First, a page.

If you have suggestions or tips, feel free to contact me.

Cheap Gas, Cheap Lunch

Our livingroom table has turned into a classroom. Franny has a tutor (who comes once a day for two hours), being taught mostly while on his back on the couch. He was progressing to sitting up, but then had the surgery and was on above the heart leg-elevation orders again. Tomorrow he should be able to sit up more again.

school and homework materials

It has also become a place where I do my work. Although, it was that way before, too. Calculators, box of writing materials, reading books, sticky notes…

more school and homework materials

My mom came over today while the tutor was here so that I could get into work for a couple hours. I also needed to gas up our van, which I was actually excited to do, since I would get it for 90 cents off per gallon due to Fuelperks. Work was methodical and predictable, which was fine with me. I stayed a little longer than I thought I would, and by the time I was ready to leave my stomach was completely obnoxious, begging for something to fill it up. A tootsie roll from my candy dish did not suffice.

I did save a nice chunk of change, but the savings didn’t fill my tank (limit of 20 gallons, the tank is 30). But I was still a happy lady. But on the way home, I was wracked by the temptation to stop (anywhere!!!) and get something quick to gobble down, my hunger was so atrocious. I passed one, two, three fast food restraunts. I knew if I could hold out for the last one, I would be fine, with no more options. I reminded myself of the turkey and salami I bought from the deli two days before.

Make a sandwich, make a sandwich.

Willpower prevailed (this time), and I did not spend money on lunch. Instead I had my new favorite mix (Sierra Mist and cranberry pomegranete juice) and a sandwich.

cranberry and sierra mist

With hunger manning the ship, I used about double the turkey I normally do. It was still very good.

turkey and salami sandwich

If I were really smart, I’d make another one of these for myself to either take to work tomorrow or to eat right when I get home. Mmm.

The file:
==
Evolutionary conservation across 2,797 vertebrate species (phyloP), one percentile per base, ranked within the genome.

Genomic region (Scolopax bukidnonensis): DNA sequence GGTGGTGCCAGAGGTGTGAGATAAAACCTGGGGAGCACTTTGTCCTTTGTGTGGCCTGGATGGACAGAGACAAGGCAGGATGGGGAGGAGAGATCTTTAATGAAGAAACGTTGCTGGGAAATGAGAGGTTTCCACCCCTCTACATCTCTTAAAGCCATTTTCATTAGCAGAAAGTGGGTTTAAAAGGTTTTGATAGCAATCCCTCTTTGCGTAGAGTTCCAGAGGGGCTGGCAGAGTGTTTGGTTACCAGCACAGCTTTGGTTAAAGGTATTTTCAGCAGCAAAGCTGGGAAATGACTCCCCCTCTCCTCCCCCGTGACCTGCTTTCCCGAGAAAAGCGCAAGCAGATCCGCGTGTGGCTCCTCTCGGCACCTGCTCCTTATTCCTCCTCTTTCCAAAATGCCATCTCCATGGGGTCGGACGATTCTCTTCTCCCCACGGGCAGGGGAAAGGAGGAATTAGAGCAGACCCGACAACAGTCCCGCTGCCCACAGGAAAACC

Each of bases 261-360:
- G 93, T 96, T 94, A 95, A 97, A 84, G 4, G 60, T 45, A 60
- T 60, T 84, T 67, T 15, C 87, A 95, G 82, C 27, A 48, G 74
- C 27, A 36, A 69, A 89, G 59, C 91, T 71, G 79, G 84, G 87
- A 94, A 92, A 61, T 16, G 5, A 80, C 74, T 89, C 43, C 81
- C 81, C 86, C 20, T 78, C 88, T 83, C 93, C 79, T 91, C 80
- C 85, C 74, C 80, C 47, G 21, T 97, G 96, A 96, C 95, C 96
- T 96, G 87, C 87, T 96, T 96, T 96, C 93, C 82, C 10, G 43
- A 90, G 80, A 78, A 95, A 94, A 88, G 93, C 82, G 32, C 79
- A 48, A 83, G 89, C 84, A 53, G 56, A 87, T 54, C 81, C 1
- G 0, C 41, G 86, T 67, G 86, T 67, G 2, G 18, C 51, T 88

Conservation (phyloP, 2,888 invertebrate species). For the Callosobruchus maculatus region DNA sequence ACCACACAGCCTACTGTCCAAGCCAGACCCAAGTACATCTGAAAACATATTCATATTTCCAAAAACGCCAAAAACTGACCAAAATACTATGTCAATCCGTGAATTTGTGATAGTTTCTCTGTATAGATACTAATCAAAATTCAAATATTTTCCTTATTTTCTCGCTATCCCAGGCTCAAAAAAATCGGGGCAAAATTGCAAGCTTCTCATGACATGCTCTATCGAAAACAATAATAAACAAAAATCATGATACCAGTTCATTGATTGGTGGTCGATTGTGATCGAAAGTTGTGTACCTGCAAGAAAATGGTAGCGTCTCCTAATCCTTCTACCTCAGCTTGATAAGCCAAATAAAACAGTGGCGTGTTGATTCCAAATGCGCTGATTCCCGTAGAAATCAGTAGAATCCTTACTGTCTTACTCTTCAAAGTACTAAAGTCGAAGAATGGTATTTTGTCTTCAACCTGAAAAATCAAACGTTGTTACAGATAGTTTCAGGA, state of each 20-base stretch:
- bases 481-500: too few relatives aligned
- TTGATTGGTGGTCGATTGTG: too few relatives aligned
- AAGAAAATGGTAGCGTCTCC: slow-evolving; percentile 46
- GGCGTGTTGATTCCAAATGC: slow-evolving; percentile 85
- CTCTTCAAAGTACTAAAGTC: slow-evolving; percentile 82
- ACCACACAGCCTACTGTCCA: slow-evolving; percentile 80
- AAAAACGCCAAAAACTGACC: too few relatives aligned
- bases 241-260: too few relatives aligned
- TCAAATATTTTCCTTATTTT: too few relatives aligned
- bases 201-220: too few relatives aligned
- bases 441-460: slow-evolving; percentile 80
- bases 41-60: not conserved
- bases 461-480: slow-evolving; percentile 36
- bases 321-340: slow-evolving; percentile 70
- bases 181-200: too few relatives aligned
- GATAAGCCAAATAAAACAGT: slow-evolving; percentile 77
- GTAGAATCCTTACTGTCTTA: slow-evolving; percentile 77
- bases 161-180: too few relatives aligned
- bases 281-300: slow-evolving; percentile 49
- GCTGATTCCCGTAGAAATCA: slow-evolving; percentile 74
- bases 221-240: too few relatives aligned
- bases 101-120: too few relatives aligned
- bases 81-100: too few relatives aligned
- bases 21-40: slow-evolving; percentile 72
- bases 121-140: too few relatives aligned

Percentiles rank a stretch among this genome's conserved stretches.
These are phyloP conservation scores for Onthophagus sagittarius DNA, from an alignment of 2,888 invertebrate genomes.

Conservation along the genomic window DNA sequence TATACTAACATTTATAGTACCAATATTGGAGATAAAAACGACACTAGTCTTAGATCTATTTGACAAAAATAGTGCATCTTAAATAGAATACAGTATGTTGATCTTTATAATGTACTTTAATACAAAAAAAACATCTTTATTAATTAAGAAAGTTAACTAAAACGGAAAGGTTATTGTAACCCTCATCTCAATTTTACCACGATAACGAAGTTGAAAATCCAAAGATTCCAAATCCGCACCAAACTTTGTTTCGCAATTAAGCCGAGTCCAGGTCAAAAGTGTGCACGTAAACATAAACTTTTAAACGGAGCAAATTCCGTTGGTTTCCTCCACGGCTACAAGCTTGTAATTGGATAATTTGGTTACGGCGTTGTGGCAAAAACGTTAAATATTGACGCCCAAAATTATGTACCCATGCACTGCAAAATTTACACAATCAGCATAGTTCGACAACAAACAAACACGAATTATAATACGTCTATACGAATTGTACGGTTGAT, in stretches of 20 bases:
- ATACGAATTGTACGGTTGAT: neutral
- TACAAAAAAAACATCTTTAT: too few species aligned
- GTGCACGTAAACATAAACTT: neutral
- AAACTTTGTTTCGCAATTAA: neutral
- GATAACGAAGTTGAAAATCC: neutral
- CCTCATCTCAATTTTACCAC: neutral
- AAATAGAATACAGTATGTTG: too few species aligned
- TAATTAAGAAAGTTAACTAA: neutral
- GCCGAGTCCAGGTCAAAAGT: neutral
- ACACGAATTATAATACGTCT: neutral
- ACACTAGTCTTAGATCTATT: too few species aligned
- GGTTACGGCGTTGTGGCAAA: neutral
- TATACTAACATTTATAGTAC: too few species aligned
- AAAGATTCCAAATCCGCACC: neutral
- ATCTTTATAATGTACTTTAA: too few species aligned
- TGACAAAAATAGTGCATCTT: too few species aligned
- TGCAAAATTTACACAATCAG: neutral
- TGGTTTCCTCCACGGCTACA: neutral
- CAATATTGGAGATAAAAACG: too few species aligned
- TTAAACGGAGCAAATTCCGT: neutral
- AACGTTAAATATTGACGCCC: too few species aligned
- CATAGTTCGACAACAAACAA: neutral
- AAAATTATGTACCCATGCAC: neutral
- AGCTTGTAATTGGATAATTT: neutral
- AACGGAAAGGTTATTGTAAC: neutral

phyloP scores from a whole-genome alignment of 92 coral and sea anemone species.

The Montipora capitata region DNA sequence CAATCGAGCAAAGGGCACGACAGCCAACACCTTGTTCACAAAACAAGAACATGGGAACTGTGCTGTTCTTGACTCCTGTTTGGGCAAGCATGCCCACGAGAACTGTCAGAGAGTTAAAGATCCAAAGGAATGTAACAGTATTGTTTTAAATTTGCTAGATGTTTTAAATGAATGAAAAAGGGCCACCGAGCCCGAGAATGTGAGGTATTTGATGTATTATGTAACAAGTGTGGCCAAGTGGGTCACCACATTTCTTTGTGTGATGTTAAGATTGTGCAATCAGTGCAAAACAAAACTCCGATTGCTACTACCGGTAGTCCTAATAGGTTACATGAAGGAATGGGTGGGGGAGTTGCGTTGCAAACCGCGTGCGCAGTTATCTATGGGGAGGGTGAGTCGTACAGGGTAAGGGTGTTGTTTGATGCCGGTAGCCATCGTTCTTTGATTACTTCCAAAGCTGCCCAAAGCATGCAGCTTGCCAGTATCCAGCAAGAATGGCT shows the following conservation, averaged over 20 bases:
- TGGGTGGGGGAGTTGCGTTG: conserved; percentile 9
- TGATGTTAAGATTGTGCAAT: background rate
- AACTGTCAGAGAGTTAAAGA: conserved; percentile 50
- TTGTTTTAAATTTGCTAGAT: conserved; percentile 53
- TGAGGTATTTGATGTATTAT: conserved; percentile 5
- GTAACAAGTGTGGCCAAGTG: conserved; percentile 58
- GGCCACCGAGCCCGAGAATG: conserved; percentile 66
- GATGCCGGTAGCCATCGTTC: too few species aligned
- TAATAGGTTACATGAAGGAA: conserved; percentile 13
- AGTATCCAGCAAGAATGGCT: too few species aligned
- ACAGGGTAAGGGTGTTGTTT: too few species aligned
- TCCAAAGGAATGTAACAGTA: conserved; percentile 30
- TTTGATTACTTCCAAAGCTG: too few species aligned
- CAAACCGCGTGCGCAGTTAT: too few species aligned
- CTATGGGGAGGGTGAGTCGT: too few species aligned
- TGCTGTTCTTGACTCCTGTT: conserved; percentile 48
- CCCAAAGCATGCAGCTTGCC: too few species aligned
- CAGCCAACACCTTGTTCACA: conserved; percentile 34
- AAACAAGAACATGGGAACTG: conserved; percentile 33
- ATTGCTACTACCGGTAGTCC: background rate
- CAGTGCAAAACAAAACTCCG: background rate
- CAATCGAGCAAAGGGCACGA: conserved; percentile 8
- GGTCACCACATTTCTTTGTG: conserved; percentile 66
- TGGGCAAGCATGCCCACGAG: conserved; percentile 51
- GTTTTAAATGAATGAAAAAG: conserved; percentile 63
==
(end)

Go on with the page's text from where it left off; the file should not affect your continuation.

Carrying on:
Land’s End Squall Jacket Bargain

Do you see a difference between these two jackets?

At the beginning of the winter season, Frank’s aunt purchased a jacket for Carlito from Land’s End ($70). A very nice jacket, perfect for his ski trips, daily use, sledding, etc. She got the jacket with matching hat and gloves – very nice, practical gift. He wore it thorough most of the season until the zipper broke, and we had to exchange it for another one. It was an easy exchange, I’ll give Land’s End credit for that.

Twords the middle of winter, though, Sal’s jacket broke. He had been using a hand-me-down from Carlito, but that was too snug. Well, during one of my Goodwill trips, I found a duplicate of the jacket Carlito’s been wearing – in Sal’s size and in excellent condition – at a fraction of the cost ($7). I picked it up, checked the zipper, looked for tears… nothing. The only difference was the name label inside was cut out. I could definitely work with that. Score.

Sal’s jacket is the smaller, on the left; Carlito’s is on the right.

20 Ideas For Re-using Dryer Sheets

You may or may not have seen this already, as it circulates the inboxes. But maybe you’ll find another way to re-use your dryer sheets.

1. Use it to dust your television screen. The anti-static chemicals in a dryer sheet will help to repel dust and lint.

2. Use old dryer sheets to easily wipe up talcum powder, flour, and other messes of this type.

3. Used sheets usually have enough fragrance in them to freshen up other areas in your home. Stuff them in tennis shoes, place them in closets, in laundry hampers and in pieces of luggage – anywhere your house needs a little “refreshment.”

4. Run a sheet over a piece of thread when you’re doing sewing tasks. The thread won’t tangle up as easy.

5. Have pet hair on your clothing? Simply wipe it off with a used dryer sheet! Also works great on cloth furniture too!

6. Keep dust and other contaminants off your glass computer screen by carefully wiping it with an old sheet.

7. Did you purchase some old, musty books at a garage sale or thrift shop? Make them smell good again! Simply place the books in a sealed plastic bag with a used dryer sheet. Allow the bag to sit undisturbed for a day or two, then remove the contents. The musty smell will be gone!

8. Got a problem with mice? Find where they are entering your house and stuff the hole shut with a used sheet. Mice won’t chew through the smelly material.

9. Place a used dryer sheet in the bag of your vacuum. Sweep your house, and, once you’re done, the air will smell as fresh as your clothes do.

10. These wonders of the 70’s are also said to repel mosquitoes as well as other annoying, flying insects. Don’t rub it on you. Instead, stick a used sheet in your belt loop.

11. You can use dryer sheets to clean and polish the chrome on your vehicles.

12. Is there a build-up of soap scum on your glass shower door? Simply use an old dryer sheet to eliminate the mess.

13. Is the interior of your car or truck smelling a little stale? Forget the pine tree on a string! Place a few used dryer sheets under the seats of your vehicle instead!

14. Use sheets to clean and polish the glass lens of your eye glasses. They’re not recommended for plastic lens, though!